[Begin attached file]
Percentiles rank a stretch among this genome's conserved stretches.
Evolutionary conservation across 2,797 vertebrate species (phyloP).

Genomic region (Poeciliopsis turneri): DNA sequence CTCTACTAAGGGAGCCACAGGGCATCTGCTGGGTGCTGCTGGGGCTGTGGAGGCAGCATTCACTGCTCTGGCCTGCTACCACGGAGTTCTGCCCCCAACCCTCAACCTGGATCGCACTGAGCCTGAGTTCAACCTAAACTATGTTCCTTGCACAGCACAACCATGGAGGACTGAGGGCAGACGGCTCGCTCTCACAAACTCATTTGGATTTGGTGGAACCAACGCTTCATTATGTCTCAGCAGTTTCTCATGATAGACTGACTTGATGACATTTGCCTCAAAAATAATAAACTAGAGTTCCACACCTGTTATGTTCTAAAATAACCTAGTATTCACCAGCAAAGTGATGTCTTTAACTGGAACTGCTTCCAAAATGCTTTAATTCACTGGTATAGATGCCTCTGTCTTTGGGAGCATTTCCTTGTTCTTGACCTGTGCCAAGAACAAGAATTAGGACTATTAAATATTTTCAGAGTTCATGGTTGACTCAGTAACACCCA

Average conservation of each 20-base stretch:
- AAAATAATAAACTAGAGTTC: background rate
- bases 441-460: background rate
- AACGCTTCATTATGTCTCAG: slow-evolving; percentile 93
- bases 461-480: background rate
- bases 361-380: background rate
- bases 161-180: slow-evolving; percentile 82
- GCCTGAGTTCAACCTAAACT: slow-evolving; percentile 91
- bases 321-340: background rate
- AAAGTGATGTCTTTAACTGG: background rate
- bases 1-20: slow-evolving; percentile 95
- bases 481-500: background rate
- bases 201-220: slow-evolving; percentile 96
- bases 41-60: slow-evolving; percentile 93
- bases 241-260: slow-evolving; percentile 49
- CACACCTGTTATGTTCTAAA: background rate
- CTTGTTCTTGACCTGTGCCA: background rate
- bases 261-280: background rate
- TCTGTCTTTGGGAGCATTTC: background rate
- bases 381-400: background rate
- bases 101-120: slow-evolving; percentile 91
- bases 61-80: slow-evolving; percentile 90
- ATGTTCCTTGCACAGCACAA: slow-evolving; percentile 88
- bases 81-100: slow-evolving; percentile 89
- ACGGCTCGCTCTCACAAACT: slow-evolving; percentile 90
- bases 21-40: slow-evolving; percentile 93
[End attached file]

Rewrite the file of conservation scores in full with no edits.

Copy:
Percentiles rank a stretch among this genome's conserved stretches.
Evolutionary conservation across 2,797 vertebrate species (phyloP).

Genomic region (Poeciliopsis turneri): DNA sequence CTCTACTAAGGGAGCCACAGGGCATCTGCTGGGTGCTGCTGGGGCTGTGGAGGCAGCATTCACTGCTCTGGCCTGCTACCACGGAGTTCTGCCCCCAACCCTCAACCTGGATCGCACTGAGCCTGAGTTCAACCTAAACTATGTTCCTTGCACAGCACAACCATGGAGGACTGAGGGCAGACGGCTCGCTCTCACAAACTCATTTGGATTTGGTGGAACCAACGCTTCATTATGTCTCAGCAGTTTCTCATGATAGACTGACTTGATGACATTTGCCTCAAAAATAATAAACTAGAGTTCCACACCTGTTATGTTCTAAAATAACCTAGTATTCACCAGCAAAGTGATGTCTTTAACTGGAACTGCTTCCAAAATGCTTTAATTCACTGGTATAGATGCCTCTGTCTTTGGGAGCATTTCCTTGTTCTTGACCTGTGCCAAGAACAAGAATTAGGACTATTAAATATTTTCAGAGTTCATGGTTGACTCAGTAACACCCA

Average conservation of each 20-base stretch:
- AAAATAATAAACTAGAGTTC: background rate
- bases 441-460: background rate
- AACGCTTCATTATGTCTCAG: slow-evolving; percentile 93
- bases 461-480: background rate
- bases 361-380: background rate
- bases 161-180: slow-evolving; percentile 82
- GCCTGAGTTCAACCTAAACT: slow-evolving; percentile 91
- bases 321-340: background rate
- AAAGTGATGTCTTTAACTGG: background rate
- bases 1-20: slow-evolving; percentile 95
- bases 481-500: background rate
- bases 201-220: slow-evolving; percentile 96
- bases 41-60: slow-evolving; percentile 93
- bases 241-260: slow-evolving; percentile 49
- CACACCTGTTATGTTCTAAA: background rate
- CTTGTTCTTGACCTGTGCCA: background rate
- bases 261-280: background rate
- TCTGTCTTTGGGAGCATTTC: background rate
- bases 381-400: background rate
- bases 101-120: slow-evolving; percentile 91
- bases 61-80: slow-evolving; percentile 90
- ATGTTCCTTGCACAGCACAA: slow-evolving; percentile 88
- bases 81-100: slow-evolving; percentile 89
- ACGGCTCGCTCTCACAAACT: slow-evolving; percentile 90
- bases 21-40: slow-evolving; percentile 93